Award-winning Scots photographer and filmmaker releases free short drone-based film to help businesses promote Scotland post-lockdown
As Scotland gets back to work, leading and award-winning Scottish landscape photographer and author Jason Baxter has released his latest film that looks to reconnect people with the natural beauty of Scotland’s coastline in Scotland’s Year of Coasts and Waters and provide a hidden perspective on some natural ‘gems’. The 4 minute 32 second film, shot using an unmanned aerial vehicle (UAV) or drone, is available as a free release: to help in the promotion of Scotland as a location; to help others in their marketing efforts for their own business; and for personal use. The film contains a specially produced soundscape and no commentary so that it can be used universally.
Speaking of the film, Jason Baxter says:
‘We are so fortunate to have such wonderful unspoilt and unparalleled landscapes in Scotland, that’s a key part of the film: to remind people of what we are entrusted with and the need to safeguard it for future generations. It truly is part of our unique heritage. With the impact of lockdown across the country, I would hope the tourism sector will want to use this film to highlight the natural beauty of Scotland’s coast and promote the country as a great tourism and business location.’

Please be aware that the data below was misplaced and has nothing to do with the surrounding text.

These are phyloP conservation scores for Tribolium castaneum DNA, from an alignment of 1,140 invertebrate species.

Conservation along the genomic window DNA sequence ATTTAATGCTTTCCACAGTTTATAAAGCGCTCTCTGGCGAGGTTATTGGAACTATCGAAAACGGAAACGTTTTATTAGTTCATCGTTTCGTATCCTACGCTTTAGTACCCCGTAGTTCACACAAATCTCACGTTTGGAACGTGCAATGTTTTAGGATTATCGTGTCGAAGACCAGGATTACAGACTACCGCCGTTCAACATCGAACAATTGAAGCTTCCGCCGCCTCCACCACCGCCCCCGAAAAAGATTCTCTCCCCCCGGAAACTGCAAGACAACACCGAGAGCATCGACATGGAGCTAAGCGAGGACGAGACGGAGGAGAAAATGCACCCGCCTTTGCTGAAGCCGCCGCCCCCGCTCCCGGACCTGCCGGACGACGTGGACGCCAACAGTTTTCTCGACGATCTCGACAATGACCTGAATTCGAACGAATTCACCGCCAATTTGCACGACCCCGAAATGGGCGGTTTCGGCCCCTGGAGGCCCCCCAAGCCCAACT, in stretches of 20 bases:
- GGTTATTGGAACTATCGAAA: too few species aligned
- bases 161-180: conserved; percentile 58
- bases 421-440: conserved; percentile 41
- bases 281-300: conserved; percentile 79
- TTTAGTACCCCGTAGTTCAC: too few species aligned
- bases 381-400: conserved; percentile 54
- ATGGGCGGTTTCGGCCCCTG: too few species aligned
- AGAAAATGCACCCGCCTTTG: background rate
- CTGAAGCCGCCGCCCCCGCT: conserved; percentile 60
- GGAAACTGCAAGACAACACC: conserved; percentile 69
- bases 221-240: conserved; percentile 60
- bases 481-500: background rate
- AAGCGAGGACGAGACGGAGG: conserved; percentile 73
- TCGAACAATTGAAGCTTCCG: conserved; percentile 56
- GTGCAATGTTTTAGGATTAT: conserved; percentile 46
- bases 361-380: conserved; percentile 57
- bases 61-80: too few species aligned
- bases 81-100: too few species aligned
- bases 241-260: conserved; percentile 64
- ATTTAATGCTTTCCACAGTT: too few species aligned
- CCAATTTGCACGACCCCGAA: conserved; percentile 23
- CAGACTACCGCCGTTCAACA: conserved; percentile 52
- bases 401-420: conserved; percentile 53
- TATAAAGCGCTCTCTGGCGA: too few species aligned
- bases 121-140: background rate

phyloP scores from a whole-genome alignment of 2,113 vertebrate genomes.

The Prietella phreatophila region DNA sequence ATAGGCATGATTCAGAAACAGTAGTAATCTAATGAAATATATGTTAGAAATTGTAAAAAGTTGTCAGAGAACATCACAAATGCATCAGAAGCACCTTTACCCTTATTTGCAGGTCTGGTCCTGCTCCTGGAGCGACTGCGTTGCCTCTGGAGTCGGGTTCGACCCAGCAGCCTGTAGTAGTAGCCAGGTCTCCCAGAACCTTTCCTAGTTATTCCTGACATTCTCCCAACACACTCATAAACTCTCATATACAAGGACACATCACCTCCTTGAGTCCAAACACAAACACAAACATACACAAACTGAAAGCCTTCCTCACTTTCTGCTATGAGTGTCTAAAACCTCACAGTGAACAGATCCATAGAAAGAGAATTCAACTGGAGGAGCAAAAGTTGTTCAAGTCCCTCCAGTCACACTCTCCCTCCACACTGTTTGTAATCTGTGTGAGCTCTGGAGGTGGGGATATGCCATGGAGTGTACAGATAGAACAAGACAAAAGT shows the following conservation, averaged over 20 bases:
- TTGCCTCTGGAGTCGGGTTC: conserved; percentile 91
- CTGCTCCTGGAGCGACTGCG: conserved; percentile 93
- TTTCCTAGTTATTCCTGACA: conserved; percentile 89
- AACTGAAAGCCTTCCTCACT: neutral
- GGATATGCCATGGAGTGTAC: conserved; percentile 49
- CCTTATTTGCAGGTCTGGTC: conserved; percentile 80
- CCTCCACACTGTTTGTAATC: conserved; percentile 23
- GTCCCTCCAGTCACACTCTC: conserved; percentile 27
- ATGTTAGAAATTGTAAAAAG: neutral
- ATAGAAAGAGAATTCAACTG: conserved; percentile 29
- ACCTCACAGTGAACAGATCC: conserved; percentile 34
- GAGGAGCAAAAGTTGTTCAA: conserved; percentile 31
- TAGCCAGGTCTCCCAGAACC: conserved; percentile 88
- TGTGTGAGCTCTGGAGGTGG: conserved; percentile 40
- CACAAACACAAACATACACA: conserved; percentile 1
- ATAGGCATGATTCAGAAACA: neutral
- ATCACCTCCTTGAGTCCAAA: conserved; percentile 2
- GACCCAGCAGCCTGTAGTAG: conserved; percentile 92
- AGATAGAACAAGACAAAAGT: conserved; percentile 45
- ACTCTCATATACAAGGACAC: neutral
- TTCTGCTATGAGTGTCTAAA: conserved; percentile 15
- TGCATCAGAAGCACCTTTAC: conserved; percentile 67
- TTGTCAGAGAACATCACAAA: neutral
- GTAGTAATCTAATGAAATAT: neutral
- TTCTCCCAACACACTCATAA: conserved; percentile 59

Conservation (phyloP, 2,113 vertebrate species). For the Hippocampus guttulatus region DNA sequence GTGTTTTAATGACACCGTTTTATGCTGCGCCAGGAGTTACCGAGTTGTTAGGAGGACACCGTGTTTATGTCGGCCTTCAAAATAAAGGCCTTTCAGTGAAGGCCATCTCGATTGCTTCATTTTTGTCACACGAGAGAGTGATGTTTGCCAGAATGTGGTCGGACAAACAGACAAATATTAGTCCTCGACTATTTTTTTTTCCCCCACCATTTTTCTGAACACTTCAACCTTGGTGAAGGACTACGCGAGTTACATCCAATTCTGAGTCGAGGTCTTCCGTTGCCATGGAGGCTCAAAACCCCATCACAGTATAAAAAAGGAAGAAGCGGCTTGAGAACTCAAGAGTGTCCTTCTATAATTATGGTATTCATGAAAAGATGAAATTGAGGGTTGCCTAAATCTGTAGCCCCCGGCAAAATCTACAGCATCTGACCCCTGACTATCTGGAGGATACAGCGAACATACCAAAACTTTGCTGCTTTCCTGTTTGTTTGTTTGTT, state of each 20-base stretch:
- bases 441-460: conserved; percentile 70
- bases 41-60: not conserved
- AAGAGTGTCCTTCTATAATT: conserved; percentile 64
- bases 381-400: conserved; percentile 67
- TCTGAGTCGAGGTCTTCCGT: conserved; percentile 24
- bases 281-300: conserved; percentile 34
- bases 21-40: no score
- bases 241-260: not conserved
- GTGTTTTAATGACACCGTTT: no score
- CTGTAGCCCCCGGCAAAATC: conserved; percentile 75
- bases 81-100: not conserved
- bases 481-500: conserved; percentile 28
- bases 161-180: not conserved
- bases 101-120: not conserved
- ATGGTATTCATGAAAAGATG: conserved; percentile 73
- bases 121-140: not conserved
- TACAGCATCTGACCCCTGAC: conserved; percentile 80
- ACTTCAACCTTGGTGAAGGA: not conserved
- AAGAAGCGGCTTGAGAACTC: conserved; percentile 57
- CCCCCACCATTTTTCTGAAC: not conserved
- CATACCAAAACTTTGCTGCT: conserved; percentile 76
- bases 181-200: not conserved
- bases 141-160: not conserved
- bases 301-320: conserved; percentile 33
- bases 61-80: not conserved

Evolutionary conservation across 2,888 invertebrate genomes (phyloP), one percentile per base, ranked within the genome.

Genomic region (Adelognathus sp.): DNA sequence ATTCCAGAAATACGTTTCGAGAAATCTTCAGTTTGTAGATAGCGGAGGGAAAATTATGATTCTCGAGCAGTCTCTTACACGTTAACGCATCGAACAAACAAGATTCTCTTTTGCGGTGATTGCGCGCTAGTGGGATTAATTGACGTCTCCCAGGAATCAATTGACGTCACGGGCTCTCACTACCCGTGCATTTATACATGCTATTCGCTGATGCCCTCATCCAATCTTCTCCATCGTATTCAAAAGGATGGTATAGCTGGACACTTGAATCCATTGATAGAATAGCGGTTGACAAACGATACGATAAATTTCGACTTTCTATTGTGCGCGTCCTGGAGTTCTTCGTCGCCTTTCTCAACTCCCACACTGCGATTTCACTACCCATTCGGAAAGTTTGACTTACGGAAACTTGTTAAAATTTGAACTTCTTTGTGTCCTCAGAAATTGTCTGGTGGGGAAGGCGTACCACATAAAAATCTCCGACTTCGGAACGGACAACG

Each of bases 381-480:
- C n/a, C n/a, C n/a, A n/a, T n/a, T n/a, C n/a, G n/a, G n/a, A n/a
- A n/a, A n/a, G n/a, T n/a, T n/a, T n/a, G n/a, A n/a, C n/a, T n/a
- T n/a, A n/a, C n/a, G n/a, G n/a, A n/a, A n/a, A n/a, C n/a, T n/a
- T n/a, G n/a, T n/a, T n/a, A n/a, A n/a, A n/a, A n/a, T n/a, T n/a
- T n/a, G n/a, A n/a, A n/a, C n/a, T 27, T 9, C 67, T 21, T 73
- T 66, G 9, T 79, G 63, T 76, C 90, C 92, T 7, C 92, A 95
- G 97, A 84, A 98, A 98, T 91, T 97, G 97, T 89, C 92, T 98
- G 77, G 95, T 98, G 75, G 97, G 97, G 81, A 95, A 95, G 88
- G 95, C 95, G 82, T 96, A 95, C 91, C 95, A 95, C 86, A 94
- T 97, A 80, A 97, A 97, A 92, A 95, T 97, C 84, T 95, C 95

The footage includes locations as varied as: Luskentyre beach (3m 40sec) on the Isle of Harris as the last rays of the sun lights up the sand dunes into the deep rich tones of sunset; Aberlady Bay (35sec) in East Lothian on a sunny summer afternoon as a fly-over of the beach at low tide; and the first rays of sunlight illuminating the remote lighthouse at Tarbat Ness in Tain (3m 13sec). Such filming is about working with nature, almost as a ‘co-producer’. Throughout the film, the approach has been based on creating drone footage that captures the raw beauty of nature from a creative viewpoint and not just from a standard stock view of a scene.
Filming with UAVs can be challenging in Scotland’s notoriously changeable weather conditions: more often than not the window of opportunity can be small. This film was shot in especially remote locations, which meant travelling hundreds of miles at short notice in order to be in the right place at the right time. In total, this film has taken over 2 years to create, including editing time over lockdown.
Full permission thanks to Jason Baxter